In standard search campaigns (with keywords), segmenting different traffic types goes without saying. The reasons for doing so include: ad messaging, bid management, reporting and providing the account specialist with a better general overview. In Shopping campaigns, the main reason for segmenting traffic is that different traffic types have a higher expected value than others, which should ideally mean different bids.
As mentioned, the most common segmentation is to split brand and non-brand/generic search terms into different campaigns. In Keyword campaigns, this segmentation is easily done by adding the brand(s) as part of the keywords in the brand campaign. However, this has to be done quite differently in Shopping campaigns, given that there are no keywords.
Using the Campaign Priority Setting
Rather than using positive keywords, a combination of negative keywords and the Shopping-specific setting: ‘Campaign Priority’ can be used. This can be set at three different levels:
What is unique about this setting is that it is the sole factor for determining which one of multiple campaigns will display an ad (assuming that they are all eligible otherwise to display ads for a search term). This is the opposite to keyword campaigns, where the mix of Max Cost per Click and Quality Score are the deciding factors. This means that, all other things being equal, in a scenario involving two Shopping campaigns that are both entitled to display an ad for a specific search term, the campaign set to the highest Campaign Priority level will always be the one that displays the ad. Note however that ‘Campaign Priority’ has no effect in relation to how one company’s ads are shown against the competitors’. So how can we use this priority setting to segment certain traffic types?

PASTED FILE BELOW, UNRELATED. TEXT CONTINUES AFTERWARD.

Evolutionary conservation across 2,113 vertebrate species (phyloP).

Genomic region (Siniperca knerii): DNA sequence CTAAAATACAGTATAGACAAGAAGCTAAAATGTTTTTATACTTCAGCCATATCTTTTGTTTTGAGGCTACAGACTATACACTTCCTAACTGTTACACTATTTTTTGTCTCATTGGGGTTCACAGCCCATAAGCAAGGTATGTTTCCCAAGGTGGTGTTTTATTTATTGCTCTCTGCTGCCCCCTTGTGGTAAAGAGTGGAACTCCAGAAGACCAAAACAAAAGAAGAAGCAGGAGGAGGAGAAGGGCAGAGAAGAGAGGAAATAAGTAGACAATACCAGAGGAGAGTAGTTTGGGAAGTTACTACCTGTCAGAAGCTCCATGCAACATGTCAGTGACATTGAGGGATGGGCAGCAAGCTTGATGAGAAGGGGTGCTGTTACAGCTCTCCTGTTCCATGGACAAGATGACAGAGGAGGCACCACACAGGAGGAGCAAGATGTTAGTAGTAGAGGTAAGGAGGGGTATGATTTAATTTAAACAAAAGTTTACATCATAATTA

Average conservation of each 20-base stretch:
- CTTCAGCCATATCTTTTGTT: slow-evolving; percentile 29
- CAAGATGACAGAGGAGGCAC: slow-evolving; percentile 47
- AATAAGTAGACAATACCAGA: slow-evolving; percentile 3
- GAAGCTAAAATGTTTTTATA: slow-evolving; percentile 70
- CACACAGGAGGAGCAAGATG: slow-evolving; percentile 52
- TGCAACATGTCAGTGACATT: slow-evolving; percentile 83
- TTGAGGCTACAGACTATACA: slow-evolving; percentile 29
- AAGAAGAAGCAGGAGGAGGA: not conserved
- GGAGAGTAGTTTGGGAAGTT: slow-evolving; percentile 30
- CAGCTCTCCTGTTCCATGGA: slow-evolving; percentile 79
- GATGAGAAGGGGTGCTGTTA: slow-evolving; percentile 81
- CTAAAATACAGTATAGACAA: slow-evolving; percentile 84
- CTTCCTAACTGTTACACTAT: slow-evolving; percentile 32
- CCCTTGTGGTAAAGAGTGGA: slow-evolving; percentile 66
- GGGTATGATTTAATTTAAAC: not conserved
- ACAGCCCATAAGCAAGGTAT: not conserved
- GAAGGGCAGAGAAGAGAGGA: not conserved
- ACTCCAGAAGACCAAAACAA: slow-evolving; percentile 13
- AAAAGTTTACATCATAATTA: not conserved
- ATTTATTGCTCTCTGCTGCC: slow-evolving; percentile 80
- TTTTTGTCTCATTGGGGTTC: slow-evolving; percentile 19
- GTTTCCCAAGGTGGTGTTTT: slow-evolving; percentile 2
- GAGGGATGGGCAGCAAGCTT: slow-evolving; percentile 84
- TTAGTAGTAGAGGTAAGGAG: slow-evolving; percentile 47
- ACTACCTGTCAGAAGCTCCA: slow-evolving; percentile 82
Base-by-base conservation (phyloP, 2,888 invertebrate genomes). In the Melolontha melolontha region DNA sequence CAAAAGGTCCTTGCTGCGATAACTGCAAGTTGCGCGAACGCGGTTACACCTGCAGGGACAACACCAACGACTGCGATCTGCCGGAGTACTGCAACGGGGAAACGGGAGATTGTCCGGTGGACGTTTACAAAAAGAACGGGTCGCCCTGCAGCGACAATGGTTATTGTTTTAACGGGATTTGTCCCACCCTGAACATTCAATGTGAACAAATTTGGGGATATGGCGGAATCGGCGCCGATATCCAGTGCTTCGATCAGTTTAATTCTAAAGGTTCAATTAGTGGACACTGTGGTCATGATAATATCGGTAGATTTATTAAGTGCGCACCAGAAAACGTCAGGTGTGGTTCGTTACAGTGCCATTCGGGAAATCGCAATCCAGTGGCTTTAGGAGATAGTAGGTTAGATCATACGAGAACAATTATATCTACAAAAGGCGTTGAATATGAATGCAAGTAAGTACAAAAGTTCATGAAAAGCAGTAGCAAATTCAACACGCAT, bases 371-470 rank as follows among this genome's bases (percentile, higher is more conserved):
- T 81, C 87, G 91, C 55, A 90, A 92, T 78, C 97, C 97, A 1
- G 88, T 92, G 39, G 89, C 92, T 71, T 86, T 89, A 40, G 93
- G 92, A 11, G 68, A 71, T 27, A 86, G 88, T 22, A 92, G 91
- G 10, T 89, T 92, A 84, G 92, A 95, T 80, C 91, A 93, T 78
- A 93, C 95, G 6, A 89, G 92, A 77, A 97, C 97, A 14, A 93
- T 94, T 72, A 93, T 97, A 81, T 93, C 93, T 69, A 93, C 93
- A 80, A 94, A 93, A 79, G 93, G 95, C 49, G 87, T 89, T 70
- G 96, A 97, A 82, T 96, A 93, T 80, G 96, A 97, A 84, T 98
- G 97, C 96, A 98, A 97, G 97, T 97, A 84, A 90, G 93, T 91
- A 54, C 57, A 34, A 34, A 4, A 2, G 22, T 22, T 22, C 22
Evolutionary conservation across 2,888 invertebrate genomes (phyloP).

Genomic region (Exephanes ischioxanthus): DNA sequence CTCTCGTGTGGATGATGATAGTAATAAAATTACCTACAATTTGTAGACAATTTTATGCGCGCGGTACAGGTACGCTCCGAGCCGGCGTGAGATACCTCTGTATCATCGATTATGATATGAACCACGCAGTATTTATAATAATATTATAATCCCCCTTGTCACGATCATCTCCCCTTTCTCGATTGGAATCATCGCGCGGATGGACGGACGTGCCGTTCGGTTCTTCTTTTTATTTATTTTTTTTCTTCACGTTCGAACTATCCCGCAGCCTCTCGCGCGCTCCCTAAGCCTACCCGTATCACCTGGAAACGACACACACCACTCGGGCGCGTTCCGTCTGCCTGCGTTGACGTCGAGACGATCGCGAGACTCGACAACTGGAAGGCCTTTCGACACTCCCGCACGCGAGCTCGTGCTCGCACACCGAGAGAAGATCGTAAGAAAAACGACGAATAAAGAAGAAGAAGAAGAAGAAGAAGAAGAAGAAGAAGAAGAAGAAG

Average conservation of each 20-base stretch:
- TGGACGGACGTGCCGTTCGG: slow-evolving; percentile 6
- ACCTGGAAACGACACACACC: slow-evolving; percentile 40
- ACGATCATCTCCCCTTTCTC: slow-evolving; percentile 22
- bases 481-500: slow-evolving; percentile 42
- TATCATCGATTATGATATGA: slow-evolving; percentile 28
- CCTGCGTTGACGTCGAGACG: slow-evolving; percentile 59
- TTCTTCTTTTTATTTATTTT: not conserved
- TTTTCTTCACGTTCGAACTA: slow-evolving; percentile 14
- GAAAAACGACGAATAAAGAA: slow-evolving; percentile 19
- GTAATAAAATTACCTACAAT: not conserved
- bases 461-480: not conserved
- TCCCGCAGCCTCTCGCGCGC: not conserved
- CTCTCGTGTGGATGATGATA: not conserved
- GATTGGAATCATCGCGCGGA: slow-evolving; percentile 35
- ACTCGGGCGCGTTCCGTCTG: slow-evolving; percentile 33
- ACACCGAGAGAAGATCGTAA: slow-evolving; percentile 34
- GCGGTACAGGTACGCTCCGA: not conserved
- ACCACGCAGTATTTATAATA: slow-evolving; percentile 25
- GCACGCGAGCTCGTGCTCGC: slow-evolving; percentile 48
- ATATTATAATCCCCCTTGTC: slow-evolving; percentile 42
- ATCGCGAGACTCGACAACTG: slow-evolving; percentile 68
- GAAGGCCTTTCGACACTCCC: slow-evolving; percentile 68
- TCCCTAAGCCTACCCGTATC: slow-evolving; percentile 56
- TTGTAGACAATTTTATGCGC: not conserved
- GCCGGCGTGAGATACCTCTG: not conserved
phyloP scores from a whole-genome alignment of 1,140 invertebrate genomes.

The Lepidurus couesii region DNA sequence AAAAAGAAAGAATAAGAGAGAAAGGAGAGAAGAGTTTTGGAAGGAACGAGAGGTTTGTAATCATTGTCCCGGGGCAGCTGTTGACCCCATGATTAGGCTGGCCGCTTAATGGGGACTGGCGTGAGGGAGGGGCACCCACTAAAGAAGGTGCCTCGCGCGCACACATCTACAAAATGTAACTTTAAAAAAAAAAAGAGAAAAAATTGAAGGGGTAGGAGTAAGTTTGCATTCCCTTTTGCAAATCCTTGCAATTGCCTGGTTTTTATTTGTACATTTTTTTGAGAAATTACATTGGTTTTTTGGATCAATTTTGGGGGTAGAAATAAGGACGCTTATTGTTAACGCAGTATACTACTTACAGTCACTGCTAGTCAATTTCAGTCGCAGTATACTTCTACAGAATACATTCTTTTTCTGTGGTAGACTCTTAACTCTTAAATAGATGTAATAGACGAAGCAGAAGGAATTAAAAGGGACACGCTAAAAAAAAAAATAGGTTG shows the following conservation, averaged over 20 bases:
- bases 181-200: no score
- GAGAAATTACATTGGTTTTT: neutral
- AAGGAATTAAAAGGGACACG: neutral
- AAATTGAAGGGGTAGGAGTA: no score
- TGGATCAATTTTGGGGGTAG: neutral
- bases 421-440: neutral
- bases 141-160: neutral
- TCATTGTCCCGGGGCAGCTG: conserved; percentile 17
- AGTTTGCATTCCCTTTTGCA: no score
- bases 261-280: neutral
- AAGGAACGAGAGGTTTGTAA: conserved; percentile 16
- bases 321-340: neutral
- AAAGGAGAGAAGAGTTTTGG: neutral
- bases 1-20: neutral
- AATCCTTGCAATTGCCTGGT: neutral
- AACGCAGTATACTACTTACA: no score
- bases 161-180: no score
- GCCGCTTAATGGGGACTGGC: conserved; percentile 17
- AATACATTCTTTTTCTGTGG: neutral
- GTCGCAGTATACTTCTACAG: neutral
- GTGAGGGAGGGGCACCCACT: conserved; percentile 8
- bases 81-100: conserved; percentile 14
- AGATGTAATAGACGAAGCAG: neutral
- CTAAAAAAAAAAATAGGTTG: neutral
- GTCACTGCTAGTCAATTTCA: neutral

Brand vs Non-Brand Segmentation
Let’s assume that we want to set up the common traffic segmentation of brand traffic vs. nonbrand/generic traffic. In the traffic flow chart below we have two different search scenarios representing the two traffic types – one where the search term contains the brand, and one with a generic search term.
As priority comes before bids, the high-priority campaign will attempt to trigger its ad for both search terms. For the generic search term, it is this high-priority campaign that ends up displaying an ad (ignoring external factors such as competitors). For the branded search term however, a conflict arises as the brand is negated, thus preventing the ad from triggering. This allows the low-priority campaign to come into play; here, no conflict arises, and the ad is triggered. With this method, it becomes possible to segment brand and non-brand traffic, and consequently to differentiate bids between these two types. Note that if product bids in the two campaigns are managed from a CPA or ROI-based perspective, the generic search terms will end up with a (relatively) lower bid than the branded search terms, as a result of the expected difference in conversion rates from these two types of searches.
Additional Cross-Campaign Segmentations
Besides the generic versus branded segmentation, which in the majority of cases will be the most relevant, it is also possible to segment traffic in other ways, for example:
Conditions for a Working Setup
One important condition in order for the above structure to work is shared (non-capped) budgets across the campaigns. It is very important to note that if your high priority campaign gets budget-capped, the low-priority campaign will have no restrictions in terms of triggering its ads for all search term types. Your search term data will then get mixed up and more importantly, the bid differentiations made between traffic types will discontinue.